“The Basics” thebasics.org

TALK, SING AND POINT

healthy future citizens,” Suskind says. “By aligning what we do with children and families, we can best support all children’s healthy brain development.”

Ready for School, Ready for Life getreadyguilford.org James Heckman heckmanequation.org

Babies learn language from the moment they are born. Respond to their sounds and, later, their words. Connect with eye contact and a loving tone of voice, while pointing to help them know what you are talking about.

COUNT, GROUP AND COMPARE Every child’s brain is wired for math. Talk about numbers, shapes, patterns and comparisons as you go about your routines together. Watch your child learn to love math. EXPLORE THROUGH MOVEMENT AND PLAY Babies are like scientists who love making discoveries. Watch to see what interests them, then encourage their curiosity and help them learn when they play and explore. READ AND DISCUSS STORIES Reading turns kids into confident thinkers. Make books a regular part of your relationship from the very beginning. With infants, point at the pictures and speak with excitement. With toddlers, just make it fun.

JANUARY/FEBRUARY 2022

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D E PA R T M E N T S C H E F ’ S TA B L E

A RESTAURANT HOLLY SPRINGS CAN CALL ITS OWN OSHA THAI KITCHEN & SUSHI FILLS A MUCH-NEEDED NICHE IN WESTERN WAKE

J

BY ELLIOT ACOSTA

PHOTOS BY MASH PHOTOGRAPHY

ust a few decades ago, Holly Springs could be more accurately described by what the town didn’t have, than by what it did. There weren’t many residential subdivisions, shopping areas or places to eat. But then the sleepy town at the southern edge of Wake County that had just shy of 1,400 residents in 1990, exploded to more than 40,000 in 2020. Fujiflim broke ground in Holly Springs that same year, continuing the momentum. Despite this growth, Holly Springs still didn’t have a neighborhood restaurant where residents could go for a nice meal. Tired of driving to the Triangle’s marquee cities for a quality dining experience, North Carolina natives and longtime Holly Springs residents Blake and Katie Zalcberg knew the town of Holly Springs was ready for an acclaimed restaurant of its own—and it just so happened they knew a pair who would help them bring such a restaurant to life.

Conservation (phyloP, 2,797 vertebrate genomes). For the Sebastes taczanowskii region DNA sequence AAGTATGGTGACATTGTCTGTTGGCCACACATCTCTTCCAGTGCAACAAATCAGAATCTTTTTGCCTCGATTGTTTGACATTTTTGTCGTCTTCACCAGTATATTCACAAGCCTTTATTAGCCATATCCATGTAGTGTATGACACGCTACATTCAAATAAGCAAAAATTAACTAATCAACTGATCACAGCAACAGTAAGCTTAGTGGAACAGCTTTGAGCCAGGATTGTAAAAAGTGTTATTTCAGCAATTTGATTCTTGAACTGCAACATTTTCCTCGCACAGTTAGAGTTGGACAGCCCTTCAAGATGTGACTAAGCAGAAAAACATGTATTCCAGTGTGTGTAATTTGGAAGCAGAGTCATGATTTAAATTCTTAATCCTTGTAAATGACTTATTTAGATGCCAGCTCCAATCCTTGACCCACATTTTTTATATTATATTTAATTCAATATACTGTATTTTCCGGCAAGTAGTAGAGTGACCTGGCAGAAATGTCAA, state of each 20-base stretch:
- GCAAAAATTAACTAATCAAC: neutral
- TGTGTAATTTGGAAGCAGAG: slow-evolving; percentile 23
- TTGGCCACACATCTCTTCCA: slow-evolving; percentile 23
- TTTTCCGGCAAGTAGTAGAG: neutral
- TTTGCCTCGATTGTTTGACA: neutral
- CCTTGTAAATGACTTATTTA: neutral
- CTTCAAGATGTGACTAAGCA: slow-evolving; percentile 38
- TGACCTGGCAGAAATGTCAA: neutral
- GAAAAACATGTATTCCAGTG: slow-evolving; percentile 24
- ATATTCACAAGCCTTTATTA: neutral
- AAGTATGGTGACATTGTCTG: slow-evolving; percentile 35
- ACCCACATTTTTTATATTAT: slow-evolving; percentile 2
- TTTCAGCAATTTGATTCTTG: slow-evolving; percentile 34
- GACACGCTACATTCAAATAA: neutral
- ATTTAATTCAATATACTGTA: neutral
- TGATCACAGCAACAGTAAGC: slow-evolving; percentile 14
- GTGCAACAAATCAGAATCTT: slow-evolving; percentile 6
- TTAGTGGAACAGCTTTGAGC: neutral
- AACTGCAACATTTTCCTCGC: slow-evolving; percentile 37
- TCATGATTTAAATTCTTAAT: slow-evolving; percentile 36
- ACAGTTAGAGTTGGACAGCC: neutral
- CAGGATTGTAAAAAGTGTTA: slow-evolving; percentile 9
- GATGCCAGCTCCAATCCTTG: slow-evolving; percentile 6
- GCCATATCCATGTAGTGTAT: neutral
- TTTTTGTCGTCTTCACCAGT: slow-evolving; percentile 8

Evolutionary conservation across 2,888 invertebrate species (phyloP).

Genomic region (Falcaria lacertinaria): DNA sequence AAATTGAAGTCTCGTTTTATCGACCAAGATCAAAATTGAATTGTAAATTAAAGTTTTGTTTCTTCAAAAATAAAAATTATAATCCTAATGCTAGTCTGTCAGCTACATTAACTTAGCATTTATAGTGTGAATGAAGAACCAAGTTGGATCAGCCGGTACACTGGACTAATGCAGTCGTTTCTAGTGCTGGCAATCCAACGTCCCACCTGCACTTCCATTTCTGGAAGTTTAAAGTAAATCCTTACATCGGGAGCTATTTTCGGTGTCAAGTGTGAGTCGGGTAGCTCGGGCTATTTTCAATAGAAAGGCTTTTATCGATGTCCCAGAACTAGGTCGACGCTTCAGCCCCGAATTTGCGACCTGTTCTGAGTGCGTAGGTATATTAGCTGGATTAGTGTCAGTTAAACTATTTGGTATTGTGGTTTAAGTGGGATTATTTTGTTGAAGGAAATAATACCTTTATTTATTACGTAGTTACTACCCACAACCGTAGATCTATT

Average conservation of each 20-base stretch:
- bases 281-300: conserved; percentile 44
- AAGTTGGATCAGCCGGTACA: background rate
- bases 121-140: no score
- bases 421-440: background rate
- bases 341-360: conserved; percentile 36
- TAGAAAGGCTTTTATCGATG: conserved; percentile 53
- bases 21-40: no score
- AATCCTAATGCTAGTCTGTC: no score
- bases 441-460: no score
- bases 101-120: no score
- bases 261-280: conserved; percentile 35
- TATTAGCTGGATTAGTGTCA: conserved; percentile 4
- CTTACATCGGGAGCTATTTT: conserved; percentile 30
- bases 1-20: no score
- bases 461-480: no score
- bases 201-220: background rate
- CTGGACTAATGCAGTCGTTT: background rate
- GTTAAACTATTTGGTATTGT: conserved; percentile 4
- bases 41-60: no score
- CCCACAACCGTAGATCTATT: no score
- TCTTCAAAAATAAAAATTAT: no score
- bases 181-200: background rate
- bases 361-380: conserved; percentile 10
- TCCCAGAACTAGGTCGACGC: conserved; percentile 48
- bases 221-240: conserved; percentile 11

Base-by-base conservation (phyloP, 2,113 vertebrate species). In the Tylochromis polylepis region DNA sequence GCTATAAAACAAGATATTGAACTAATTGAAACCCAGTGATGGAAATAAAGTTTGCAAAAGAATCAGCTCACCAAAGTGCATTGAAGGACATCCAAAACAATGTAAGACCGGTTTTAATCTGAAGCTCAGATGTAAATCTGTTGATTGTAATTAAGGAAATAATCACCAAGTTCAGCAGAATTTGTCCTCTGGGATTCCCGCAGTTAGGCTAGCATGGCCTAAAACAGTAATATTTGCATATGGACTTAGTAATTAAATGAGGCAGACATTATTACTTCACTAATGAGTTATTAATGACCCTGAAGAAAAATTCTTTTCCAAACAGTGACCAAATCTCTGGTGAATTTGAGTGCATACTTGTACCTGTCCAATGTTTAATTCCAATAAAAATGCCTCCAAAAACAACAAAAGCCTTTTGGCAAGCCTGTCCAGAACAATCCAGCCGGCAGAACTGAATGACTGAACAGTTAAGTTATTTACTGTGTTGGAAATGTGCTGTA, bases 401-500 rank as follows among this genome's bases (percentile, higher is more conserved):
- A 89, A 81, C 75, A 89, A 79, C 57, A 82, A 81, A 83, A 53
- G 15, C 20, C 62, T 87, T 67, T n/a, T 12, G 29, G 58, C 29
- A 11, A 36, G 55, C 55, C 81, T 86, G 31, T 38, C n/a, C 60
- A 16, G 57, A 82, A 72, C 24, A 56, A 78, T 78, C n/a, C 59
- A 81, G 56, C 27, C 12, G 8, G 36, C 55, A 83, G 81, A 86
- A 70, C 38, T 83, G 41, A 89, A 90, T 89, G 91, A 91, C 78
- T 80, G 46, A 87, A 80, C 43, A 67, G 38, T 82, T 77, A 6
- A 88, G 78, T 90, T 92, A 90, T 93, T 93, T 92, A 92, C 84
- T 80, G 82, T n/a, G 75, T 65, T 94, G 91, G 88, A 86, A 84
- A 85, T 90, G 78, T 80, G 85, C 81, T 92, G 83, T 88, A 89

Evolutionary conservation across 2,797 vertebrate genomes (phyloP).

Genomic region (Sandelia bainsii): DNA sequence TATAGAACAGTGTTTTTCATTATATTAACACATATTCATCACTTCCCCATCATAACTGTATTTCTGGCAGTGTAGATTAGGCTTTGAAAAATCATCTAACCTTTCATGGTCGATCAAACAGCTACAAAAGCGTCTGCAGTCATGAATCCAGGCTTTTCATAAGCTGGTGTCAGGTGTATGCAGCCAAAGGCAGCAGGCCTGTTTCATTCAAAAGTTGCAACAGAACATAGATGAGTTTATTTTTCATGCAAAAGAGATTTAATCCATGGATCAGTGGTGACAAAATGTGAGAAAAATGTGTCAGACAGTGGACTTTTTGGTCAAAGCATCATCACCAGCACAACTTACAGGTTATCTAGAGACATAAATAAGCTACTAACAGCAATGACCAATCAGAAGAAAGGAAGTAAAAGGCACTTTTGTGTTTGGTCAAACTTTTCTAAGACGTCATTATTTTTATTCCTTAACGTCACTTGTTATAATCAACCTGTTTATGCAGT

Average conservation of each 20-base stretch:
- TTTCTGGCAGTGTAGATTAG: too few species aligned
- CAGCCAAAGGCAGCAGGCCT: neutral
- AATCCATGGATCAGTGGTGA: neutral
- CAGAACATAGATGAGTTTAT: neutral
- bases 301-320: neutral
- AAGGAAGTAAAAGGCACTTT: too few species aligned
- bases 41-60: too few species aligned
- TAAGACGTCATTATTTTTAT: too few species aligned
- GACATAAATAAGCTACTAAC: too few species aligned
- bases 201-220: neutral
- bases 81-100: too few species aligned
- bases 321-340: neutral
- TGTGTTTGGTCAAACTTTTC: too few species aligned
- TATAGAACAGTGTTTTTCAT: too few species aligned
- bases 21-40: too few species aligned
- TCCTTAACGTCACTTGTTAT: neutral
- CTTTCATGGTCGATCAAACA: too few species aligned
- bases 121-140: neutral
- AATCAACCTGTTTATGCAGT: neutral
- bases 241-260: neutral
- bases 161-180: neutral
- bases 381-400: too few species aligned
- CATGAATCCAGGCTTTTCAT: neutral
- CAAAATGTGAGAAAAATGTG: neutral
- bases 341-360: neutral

UNIFIED ASPIRATIONS

The Zalcbergs met Leo Chotitaveesaksri when he was their charismatic and attentive server at Wasabi, a longtime fixture in Cary’s Japanese scene. Eventually, their conversations diverged from culinary options to a deeper discussion of aspirations, namely

Chotitaveesaksri’s desire to open a Thai restaurant that reflected the taste and flavors of his life in Thailand. The Zalcbergs also learned of Chotitaveesaksri’s wife, Wiyada “Tuk” Sorkeaw, and her desire to lead a kitchen. Thanks to the Zalcbergs’ connection to developing Holly Springs’ Town Hall Commons, the team collaborated and made Osha Thai Kitchen & Sushi a reality. For Blake, the partnership goes beyond just business. “We’re like family,” Blake says. “Four people running in parallel, serving authentic Thai food, sushi and cocktails to Holly Springs.” Osha Thai Kitchen & Sushi opened in late 2019. At that time, its creators were getting their feet underneath them, trying to figure out how to consistently provide an authentic experience for guests. During those early days, Osha Thai Kitchen & Sushi didn’t even offer takeout. But then the pandemic and shelter-in-place orders came to North Carolina. Within a day, the restaurant pivoted and offered online ordering. The chaos created by the pandemic over the last two years gave the restaurant an opportunity to define itself. And through the midst of this mayhem, Holly Springs carried them. “My expectations were far exceeded with how important you can become to a community” Blake says.

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AUTHENTIC THAI TASTE

Richard Fong, who previously headed other prestigious kitchens—like O-Ku Sushi in Raleigh—the sushi at Osha Thai Kitchen & Sushi focuses on the art of the craft. Its sushi menu pays tribute to the skillful work of the chefs’ knives, quality of the fish and aesthetic beauty of the plate. One of the restaurant’s most popular sushi items is the Tuna Tower, a stacked cylinder of crispy rice, avocado and spicy tuna. For Blake, who advocated for including sushi as part of the restaurant’s vision, the Hamachi Kama, a grilled yellowtail collar served with ponzu sauce, showcases the talent of Osha Thai Kitchen & Sushi’s chefs. While the restaurant was being constructed, a curious construction worker asked Blake, “You sure you want to build a Cadillac in Holly Springs?” Blake’s response: “Holly Springs needs a Cadillac.” The Osha Thai Kitchen & Sushi team knew from the start that Holly Springs was ready for its own celebrated restaurant, and they are grateful that the community allowed Osha Thai & Sushi to be that place.

A CADILLAC IN HOLLY SPRINGS

PICTURED AT LEFT: WIYADA “TUK” SORKEAW, OWNER AND HEAD OF THE KITCHEN; LEO CHOTITAVEESAKSRI, OWNER AND FRONT OF HOUSE EXPERIENCE MANAGER; AND KOI MOONTRIPAKDEE, HEAD CHEF.

Among the menu offerings crafted by Leo and Tuk is Osha Thai Kitchen & Sushi’s most beloved dish: pad thai. It has earned praise and attention in large part due to its unique fishnet cooked eggs laid over stir fr y noodles. But the restaurant’s menu goes beyond its headlining dish. Paying homage to Thai cuisine, dishes like the Som Tum Thai—which features shaved green papaya, grilled shrimp and Thai chiles—offer diners an authentic taste of Thailand. The biggest misconception associated with Thai cuisine is that all Thai dishes are intolerably spicy. But Blake is quick to point out that Osha Thai Kitchen & Sushi dishes like the Tom Yum soup stretch across the flavor spectrum. He also mentions, quite often, that Osha Thai Kitchen & Sushi provides a range of heat levels—from mild to infamous Thai hot. If diners do find themselves engulfed in heat, Blake recommends cooling down with the restaurant’s Thai Sweet Coconut Sticky Rice (see the recipe below), whether on the side or in the restaurant’s Mango and Sticky Rice dessert.